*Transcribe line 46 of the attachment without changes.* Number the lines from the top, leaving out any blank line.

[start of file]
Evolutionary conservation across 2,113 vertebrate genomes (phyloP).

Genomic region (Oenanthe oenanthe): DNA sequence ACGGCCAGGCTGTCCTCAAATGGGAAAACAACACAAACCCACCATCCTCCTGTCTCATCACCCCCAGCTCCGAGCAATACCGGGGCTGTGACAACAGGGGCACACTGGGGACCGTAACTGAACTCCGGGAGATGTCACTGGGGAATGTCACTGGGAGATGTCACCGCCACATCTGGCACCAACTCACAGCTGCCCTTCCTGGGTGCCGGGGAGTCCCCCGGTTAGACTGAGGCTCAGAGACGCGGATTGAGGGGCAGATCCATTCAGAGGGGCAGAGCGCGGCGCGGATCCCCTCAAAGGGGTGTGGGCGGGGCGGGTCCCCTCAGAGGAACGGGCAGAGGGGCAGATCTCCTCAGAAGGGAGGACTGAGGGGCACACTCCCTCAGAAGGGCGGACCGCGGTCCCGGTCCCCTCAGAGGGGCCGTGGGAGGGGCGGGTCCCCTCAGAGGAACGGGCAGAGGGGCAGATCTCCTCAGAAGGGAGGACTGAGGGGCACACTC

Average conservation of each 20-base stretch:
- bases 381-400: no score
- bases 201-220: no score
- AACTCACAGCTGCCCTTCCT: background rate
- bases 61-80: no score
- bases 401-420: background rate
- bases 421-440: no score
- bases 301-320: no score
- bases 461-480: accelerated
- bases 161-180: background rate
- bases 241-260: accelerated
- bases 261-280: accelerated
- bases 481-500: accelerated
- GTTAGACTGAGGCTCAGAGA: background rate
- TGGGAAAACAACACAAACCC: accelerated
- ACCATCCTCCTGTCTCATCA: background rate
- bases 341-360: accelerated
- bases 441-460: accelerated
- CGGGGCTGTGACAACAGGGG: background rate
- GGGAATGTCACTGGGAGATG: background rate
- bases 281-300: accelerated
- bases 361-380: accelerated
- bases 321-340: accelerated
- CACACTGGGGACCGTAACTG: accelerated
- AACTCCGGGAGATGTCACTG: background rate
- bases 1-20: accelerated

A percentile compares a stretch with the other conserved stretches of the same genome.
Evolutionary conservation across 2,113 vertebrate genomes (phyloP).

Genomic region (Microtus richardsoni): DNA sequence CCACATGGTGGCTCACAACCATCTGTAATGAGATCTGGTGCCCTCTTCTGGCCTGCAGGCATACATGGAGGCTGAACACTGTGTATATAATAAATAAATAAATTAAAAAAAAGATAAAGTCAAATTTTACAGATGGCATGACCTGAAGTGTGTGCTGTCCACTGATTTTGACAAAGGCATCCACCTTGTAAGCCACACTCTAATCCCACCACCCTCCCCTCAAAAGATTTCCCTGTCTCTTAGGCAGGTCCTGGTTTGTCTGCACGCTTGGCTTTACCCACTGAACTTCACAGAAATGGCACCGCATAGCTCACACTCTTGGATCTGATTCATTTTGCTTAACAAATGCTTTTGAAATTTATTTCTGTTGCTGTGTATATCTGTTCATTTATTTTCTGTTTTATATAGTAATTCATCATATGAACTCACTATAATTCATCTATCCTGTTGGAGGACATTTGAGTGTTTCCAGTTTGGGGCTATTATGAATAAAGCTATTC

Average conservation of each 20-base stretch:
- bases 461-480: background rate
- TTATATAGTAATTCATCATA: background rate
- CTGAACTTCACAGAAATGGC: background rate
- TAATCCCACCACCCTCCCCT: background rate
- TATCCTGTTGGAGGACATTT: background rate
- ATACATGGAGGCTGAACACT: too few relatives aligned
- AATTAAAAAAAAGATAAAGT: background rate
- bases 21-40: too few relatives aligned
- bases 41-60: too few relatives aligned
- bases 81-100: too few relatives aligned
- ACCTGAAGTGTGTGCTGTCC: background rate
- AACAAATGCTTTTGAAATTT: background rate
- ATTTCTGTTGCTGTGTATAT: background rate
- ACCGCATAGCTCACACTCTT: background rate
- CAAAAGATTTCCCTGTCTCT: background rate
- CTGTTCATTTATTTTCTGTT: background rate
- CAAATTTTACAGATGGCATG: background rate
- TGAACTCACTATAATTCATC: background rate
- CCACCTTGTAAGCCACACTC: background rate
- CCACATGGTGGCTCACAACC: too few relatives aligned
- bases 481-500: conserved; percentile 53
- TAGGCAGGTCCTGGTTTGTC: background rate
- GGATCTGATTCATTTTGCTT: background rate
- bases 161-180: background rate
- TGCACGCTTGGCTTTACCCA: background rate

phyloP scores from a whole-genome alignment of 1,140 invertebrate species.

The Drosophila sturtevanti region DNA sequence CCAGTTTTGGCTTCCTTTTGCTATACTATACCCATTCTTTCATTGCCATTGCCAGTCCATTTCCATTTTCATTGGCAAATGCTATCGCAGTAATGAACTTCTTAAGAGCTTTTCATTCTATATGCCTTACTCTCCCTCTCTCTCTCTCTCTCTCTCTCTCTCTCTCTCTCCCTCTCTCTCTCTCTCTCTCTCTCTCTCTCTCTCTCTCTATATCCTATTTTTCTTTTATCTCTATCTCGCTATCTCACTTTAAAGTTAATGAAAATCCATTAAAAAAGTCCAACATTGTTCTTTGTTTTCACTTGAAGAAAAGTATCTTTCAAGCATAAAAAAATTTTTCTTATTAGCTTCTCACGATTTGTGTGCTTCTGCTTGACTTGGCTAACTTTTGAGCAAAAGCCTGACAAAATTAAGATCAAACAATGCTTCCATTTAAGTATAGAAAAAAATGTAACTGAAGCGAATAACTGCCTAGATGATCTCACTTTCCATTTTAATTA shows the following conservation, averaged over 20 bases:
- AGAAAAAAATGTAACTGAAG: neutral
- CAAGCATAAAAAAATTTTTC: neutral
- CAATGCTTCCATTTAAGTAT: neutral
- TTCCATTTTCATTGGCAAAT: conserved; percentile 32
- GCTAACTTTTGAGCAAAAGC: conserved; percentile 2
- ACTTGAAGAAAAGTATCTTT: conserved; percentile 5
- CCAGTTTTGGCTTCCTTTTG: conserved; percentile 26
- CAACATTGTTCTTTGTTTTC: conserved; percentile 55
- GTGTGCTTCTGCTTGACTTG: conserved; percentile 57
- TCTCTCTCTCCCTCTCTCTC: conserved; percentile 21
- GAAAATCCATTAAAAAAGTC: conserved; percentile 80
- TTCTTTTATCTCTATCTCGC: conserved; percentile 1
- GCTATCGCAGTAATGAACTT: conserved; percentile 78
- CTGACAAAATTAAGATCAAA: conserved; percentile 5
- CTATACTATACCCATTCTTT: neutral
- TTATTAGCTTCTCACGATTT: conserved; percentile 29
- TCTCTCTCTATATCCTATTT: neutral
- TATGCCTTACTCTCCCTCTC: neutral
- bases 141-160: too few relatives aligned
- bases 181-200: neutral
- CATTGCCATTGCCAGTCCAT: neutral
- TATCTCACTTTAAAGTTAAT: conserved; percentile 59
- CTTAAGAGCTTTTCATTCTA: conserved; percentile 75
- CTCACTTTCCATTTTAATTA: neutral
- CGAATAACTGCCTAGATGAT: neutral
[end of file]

- ACCGCATAGCTCACACTCTT: background rate